Adultery means voluntary sexual intercourse on the part of the husband, with a woman other than his wife, or on the part of the wife, with a man other than her husband. But, the act must be knowingly and consciously done, Brooks v. Brooks, 652 So.2d 1113, 1119 (Miss. 1995), and proof of the following elements must be clear and convincing: (1) an adulterous inclination or an infatuation for a particular person of the opposite sex and (2) a reasonable opportunity to satisfy that inclination. See Holden v. Holden, 680 So.2d 795, 798 (Miss. 1996); McAdory v. McAdory, 608 So.2d 695, 699-700 (Miss. 1992), appeal after remand, 628 So.2d 1388 (Miss. 1993); and Nix v. Nix, 176 So.2d 998 (Miss.App. 1999).
It is also of no consequence if the adulterous activity complained of occurs after the couple separates, or even if it is not the actual cause of the marital breakdown. Pucylowski v. Pucylowski, 741 So.2d So.2d 998 (Miss. 1999).
Habitual Cruel and Inhuman Treatment
The most common “fallback” ground for divorce is habitual cruel and inhuman treatment. In order to obtain a divorce on the grounds of cruelty, the evidence presented to prove cruel and inhuman treatment must be conduct so endangering to life, limb, or health or creating a reasonable apprehension of danger, or the conduct must be so unnatural and infamous to you as to make the marital relation revolting. Habitual cruelty must be proven to rise above the level of mere unkindness, rudeness, or mere incompatibility, or want of affection. Ordinarily one act of abuse will not be sufficient, but one act of physical violence may be. Generally there must be proof of systematic or continuing behavior by the offending spouse. Obviously, this ground for divorce depends entirely upon the facts of each case. The Mississippi Supreme Court has recognized that something might be cruel to one person but not another, and it has clearly recognized mental abuse, but the proof must show that the victim’s very life or health was in danger because of their spouse’s conduct. This ground for divorce is the most difficult to prove, as often there are no other witnesses to the incidents of cruelty other than the spouses themselves.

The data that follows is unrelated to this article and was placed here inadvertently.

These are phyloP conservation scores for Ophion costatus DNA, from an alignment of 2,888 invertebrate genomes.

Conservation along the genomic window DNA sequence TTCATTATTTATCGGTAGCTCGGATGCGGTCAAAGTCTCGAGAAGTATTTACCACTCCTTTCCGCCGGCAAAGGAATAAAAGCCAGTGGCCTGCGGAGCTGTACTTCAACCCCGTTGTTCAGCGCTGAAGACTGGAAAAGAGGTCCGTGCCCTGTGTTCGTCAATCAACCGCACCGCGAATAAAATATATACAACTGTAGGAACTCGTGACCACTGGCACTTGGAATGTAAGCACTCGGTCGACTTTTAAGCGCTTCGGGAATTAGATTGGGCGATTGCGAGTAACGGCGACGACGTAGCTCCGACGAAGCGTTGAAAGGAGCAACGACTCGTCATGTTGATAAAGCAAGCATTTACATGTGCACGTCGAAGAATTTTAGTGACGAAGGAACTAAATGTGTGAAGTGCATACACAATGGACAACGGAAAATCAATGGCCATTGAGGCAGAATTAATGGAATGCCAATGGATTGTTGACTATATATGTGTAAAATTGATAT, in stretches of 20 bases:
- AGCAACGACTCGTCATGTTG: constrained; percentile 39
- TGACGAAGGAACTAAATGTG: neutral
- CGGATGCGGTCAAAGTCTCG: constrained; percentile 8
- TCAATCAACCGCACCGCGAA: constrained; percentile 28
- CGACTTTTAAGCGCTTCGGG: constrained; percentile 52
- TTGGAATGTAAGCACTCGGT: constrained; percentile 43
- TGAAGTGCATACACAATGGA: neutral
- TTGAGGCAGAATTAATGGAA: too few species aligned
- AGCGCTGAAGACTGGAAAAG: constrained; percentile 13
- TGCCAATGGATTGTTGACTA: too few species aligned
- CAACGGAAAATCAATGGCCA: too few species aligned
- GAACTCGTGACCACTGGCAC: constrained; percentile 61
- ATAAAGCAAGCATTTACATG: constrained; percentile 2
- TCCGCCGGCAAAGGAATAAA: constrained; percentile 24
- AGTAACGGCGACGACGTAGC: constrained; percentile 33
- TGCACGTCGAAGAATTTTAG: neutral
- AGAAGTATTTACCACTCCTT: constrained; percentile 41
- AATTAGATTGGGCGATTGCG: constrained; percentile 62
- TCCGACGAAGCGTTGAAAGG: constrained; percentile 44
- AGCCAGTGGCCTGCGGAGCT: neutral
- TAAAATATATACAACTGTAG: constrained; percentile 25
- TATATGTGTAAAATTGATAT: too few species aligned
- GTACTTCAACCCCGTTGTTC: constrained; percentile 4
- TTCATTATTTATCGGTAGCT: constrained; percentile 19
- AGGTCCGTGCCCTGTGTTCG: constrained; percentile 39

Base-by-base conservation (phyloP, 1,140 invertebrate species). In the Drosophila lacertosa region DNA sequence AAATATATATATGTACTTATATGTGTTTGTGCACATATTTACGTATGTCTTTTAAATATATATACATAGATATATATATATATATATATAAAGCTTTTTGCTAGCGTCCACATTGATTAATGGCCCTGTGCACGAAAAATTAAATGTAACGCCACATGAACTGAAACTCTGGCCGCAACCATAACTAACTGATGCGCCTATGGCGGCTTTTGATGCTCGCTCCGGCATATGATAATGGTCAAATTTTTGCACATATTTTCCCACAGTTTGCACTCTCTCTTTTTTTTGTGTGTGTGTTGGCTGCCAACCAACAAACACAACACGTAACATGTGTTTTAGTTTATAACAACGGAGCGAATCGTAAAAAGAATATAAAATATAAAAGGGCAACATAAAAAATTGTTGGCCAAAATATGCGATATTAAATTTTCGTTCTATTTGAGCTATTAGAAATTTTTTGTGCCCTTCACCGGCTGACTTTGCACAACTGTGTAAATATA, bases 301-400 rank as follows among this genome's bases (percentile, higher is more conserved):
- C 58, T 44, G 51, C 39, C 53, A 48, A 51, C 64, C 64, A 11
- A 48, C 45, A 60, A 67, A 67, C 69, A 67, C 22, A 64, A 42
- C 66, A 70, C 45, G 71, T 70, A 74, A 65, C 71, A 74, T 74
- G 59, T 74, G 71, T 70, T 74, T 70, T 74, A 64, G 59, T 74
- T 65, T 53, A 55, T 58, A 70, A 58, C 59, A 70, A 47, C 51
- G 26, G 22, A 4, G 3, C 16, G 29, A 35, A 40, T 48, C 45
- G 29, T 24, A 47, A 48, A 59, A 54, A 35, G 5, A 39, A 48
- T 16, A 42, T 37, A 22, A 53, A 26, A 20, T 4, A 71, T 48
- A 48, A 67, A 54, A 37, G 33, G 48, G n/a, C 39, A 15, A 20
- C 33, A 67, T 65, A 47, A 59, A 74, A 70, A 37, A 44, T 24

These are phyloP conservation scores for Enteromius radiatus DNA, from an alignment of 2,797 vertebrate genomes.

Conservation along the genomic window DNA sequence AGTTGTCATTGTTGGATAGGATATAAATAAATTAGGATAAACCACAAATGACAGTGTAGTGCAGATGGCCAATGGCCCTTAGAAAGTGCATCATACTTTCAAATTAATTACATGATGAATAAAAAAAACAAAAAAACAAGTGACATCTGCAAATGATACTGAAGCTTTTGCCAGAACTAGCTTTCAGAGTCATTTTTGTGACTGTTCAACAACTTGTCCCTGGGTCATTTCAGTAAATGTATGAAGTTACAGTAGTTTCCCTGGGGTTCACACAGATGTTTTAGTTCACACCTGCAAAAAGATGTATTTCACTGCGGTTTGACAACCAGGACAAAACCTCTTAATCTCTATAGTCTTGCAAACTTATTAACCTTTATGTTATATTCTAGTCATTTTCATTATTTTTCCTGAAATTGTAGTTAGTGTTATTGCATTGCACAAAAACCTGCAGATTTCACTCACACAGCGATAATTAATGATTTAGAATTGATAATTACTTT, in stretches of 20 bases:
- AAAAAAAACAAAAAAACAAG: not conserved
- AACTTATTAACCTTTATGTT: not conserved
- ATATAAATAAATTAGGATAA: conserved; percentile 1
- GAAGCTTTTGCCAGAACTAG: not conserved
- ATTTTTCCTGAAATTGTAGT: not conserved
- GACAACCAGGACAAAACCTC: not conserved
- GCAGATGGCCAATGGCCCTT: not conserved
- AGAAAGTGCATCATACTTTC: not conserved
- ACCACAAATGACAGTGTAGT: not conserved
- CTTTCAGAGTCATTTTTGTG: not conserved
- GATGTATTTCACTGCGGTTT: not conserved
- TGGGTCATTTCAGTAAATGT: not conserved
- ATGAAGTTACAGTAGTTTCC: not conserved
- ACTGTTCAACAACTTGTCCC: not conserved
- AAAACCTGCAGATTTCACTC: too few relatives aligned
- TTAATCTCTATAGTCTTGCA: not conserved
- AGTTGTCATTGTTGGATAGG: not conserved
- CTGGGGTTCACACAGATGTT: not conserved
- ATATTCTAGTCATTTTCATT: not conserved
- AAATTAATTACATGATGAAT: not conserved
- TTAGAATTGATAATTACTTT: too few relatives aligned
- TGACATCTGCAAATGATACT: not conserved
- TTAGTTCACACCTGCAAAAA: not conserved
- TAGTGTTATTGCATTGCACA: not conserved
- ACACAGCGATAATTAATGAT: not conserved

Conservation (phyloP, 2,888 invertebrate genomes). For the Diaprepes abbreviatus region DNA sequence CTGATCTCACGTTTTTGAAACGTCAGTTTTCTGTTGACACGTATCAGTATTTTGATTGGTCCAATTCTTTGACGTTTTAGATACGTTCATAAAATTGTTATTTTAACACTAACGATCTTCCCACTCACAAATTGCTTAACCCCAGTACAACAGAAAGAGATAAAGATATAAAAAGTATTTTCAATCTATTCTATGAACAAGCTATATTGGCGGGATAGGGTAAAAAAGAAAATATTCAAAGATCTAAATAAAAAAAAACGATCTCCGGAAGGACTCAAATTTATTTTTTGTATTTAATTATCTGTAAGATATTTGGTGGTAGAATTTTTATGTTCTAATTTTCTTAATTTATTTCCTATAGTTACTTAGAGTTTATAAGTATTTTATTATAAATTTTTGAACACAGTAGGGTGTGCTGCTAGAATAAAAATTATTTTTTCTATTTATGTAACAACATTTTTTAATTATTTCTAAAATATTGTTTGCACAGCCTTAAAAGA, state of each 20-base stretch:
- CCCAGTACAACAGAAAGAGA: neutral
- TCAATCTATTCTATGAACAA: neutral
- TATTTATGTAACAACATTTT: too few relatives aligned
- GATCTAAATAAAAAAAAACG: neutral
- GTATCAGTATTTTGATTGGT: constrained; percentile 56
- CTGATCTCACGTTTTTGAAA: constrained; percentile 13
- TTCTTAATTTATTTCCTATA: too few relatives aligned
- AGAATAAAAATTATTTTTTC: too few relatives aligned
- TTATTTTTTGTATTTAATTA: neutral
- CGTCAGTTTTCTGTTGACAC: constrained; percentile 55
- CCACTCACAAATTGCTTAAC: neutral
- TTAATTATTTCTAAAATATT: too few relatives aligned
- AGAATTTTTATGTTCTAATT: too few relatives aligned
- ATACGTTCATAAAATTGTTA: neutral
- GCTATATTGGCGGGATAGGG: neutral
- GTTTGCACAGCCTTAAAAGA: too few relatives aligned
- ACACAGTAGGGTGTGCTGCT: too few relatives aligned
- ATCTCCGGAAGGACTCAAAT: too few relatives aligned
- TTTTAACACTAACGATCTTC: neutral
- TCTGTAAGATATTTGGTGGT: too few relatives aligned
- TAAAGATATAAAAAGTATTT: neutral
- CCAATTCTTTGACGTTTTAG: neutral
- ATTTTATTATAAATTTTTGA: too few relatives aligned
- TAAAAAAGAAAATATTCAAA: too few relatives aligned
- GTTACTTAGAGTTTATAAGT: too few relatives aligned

In the recent case of Lee v Lee, No. 2013-CA-00609-COA (11/25/14) the court quoted the following standard for proving a divorce on drunkenness:
“A court may grant a divorce on the ground of habitual drunkenness if the plaintiff proves that: (1) the defendant frequently abused alcohol; (2) the alcohol abuse negatively affected the marriage; and (3) the alcohol abuse continued at the time of the trial.” Turner v. Turner, 73 So. 3d 576, 583 (Miss. Ct. App. 2011).
The court cited an earlier case where it was shown the defendant drank a case of beer each night. Another case found that drinking 4 or 5 beers a night did not constitute drunkenness.
In Lee, the proof was that:
- Chris drank 5 to six beers a day, which he denied
- Chris made negative and insulting comments while drunk
- Chris peed on her leg one night, which he denied
- Chris passed out a couple of times
The court affirmed the trial court decision to grant a divorce on drunkenness. Lawyers are typically looking for DUI’s, loss of job, and other proof.
Desertion requires that a person abandon the marriage for at least one year and refuse to return to the marriage.
Habitual Use of Opium, Morphine, or other like drug
A person may obtain a divorce if their spouse engages in the habitual and excessive use of drugs. The use must be habitual and not occasional. In one case, the court considered a husband’s daily use of drugs over 4 years satisfied the requirement. It must be shown that the user is so addicted “that he cannot control his appetite for drugs.” The case would be assisted by proof of loss of friends, loss of control over their life, loss of job, and similar adverse effects. the use of prescription drugs is not included unless their can be a clear demonstration of abuse or use beyond the prescription. A defense to the suit is proof of quitting the use prior to the filing of the suit.
Sentenced to Jail for One Year
A person may obtain a divorce if their spouse is sentenced to jail for a period of one year or more.